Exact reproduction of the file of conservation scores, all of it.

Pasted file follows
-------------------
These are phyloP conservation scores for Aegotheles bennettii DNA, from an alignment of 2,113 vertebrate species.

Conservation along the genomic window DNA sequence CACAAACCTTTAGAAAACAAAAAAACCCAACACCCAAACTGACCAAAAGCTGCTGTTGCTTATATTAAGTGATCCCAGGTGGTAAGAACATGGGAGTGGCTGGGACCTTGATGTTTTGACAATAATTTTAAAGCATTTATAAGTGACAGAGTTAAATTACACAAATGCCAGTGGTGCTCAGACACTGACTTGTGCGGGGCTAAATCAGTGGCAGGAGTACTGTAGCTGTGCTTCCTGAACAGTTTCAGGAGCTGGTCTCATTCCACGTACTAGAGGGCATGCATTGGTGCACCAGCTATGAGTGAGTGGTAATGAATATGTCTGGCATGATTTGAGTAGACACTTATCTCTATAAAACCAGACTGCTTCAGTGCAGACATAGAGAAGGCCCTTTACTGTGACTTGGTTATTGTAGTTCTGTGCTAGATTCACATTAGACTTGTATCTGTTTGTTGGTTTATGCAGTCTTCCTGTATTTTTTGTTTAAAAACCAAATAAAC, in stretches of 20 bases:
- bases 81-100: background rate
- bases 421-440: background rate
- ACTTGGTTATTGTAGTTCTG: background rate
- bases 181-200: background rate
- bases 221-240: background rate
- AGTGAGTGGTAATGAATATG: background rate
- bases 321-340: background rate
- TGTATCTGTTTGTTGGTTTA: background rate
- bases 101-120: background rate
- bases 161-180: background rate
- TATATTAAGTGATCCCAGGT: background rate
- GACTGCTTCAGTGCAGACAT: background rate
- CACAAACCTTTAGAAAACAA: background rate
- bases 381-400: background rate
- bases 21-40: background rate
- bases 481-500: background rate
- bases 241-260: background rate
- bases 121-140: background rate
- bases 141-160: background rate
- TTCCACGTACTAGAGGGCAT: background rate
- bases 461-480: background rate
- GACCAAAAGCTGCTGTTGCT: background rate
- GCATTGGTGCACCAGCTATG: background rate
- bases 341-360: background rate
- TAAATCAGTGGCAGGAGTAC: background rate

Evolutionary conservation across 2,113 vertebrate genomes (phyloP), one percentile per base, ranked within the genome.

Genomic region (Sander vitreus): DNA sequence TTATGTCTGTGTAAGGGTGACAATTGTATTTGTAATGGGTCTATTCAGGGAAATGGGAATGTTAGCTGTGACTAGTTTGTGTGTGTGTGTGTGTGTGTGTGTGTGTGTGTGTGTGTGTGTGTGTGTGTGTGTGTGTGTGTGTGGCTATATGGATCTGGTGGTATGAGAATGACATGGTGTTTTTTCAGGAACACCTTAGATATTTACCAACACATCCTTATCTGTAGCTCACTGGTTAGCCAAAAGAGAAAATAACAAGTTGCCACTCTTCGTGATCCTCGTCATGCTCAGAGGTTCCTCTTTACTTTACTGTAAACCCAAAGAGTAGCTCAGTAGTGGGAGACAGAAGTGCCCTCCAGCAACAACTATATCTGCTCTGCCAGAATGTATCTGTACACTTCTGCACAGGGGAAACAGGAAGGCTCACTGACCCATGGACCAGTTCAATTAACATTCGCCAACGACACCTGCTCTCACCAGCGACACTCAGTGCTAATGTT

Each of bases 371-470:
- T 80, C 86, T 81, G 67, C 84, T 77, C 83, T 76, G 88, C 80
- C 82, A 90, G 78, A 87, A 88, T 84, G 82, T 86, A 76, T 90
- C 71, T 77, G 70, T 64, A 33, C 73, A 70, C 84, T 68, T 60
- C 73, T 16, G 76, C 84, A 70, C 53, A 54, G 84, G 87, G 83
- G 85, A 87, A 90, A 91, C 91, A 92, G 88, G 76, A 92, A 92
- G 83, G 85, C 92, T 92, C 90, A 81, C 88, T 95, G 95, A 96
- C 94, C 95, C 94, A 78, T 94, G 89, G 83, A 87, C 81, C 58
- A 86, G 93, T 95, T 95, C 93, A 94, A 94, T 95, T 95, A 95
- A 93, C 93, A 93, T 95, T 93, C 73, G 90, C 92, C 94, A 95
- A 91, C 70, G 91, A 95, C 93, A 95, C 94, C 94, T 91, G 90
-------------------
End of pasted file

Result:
These are phyloP conservation scores for Aegotheles bennettii DNA, from an alignment of 2,113 vertebrate species.

Conservation along the genomic window DNA sequence CACAAACCTTTAGAAAACAAAAAAACCCAACACCCAAACTGACCAAAAGCTGCTGTTGCTTATATTAAGTGATCCCAGGTGGTAAGAACATGGGAGTGGCTGGGACCTTGATGTTTTGACAATAATTTTAAAGCATTTATAAGTGACAGAGTTAAATTACACAAATGCCAGTGGTGCTCAGACACTGACTTGTGCGGGGCTAAATCAGTGGCAGGAGTACTGTAGCTGTGCTTCCTGAACAGTTTCAGGAGCTGGTCTCATTCCACGTACTAGAGGGCATGCATTGGTGCACCAGCTATGAGTGAGTGGTAATGAATATGTCTGGCATGATTTGAGTAGACACTTATCTCTATAAAACCAGACTGCTTCAGTGCAGACATAGAGAAGGCCCTTTACTGTGACTTGGTTATTGTAGTTCTGTGCTAGATTCACATTAGACTTGTATCTGTTTGTTGGTTTATGCAGTCTTCCTGTATTTTTTGTTTAAAAACCAAATAAAC, in stretches of 20 bases:
- bases 81-100: background rate
- bases 421-440: background rate
- ACTTGGTTATTGTAGTTCTG: background rate
- bases 181-200: background rate
- bases 221-240: background rate
- AGTGAGTGGTAATGAATATG: background rate
- bases 321-340: background rate
- TGTATCTGTTTGTTGGTTTA: background rate
- bases 101-120: background rate
- bases 161-180: background rate
- TATATTAAGTGATCCCAGGT: background rate
- GACTGCTTCAGTGCAGACAT: background rate
- CACAAACCTTTAGAAAACAA: background rate
- bases 381-400: background rate
- bases 21-40: background rate
- bases 481-500: background rate
- bases 241-260: background rate
- bases 121-140: background rate
- bases 141-160: background rate
- TTCCACGTACTAGAGGGCAT: background rate
- bases 461-480: background rate
- GACCAAAAGCTGCTGTTGCT: background rate
- GCATTGGTGCACCAGCTATG: background rate
- bases 341-360: background rate
- TAAATCAGTGGCAGGAGTAC: background rate

Evolutionary conservation across 2,113 vertebrate genomes (phyloP), one percentile per base, ranked within the genome.

Genomic region (Sander vitreus): DNA sequence TTATGTCTGTGTAAGGGTGACAATTGTATTTGTAATGGGTCTATTCAGGGAAATGGGAATGTTAGCTGTGACTAGTTTGTGTGTGTGTGTGTGTGTGTGTGTGTGTGTGTGTGTGTGTGTGTGTGTGTGTGTGTGTGTGTGTGGCTATATGGATCTGGTGGTATGAGAATGACATGGTGTTTTTTCAGGAACACCTTAGATATTTACCAACACATCCTTATCTGTAGCTCACTGGTTAGCCAAAAGAGAAAATAACAAGTTGCCACTCTTCGTGATCCTCGTCATGCTCAGAGGTTCCTCTTTACTTTACTGTAAACCCAAAGAGTAGCTCAGTAGTGGGAGACAGAAGTGCCCTCCAGCAACAACTATATCTGCTCTGCCAGAATGTATCTGTACACTTCTGCACAGGGGAAACAGGAAGGCTCACTGACCCATGGACCAGTTCAATTAACATTCGCCAACGACACCTGCTCTCACCAGCGACACTCAGTGCTAATGTT

Each of bases 371-470:
- T 80, C 86, T 81, G 67, C 84, T 77, C 83, T 76, G 88, C 80
- C 82, A 90, G 78, A 87, A 88, T 84, G 82, T 86, A 76, T 90
- C 71, T 77, G 70, T 64, A 33, C 73, A 70, C 84, T 68, T 60
- C 73, T 16, G 76, C 84, A 70, C 53, A 54, G 84, G 87, G 83
- G 85, A 87, A 90, A 91, C 91, A 92, G 88, G 76, A 92, A 92
- G 83, G 85, C 92, T 92, C 90, A 81, C 88, T 95, G 95, A 96
- C 94, C 95, C 94, A 78, T 94, G 89, G 83, A 87, C 81, C 58
- A 86, G 93, T 95, T 95, C 93, A 94, A 94, T 95, T 95, A 95
- A 93, C 93, A 93, T 95, T 93, C 73, G 90, C 92, C 94, A 95
- A 91, C 70, G 91, A 95, C 93, A 95, C 94, C 94, T 91, G 90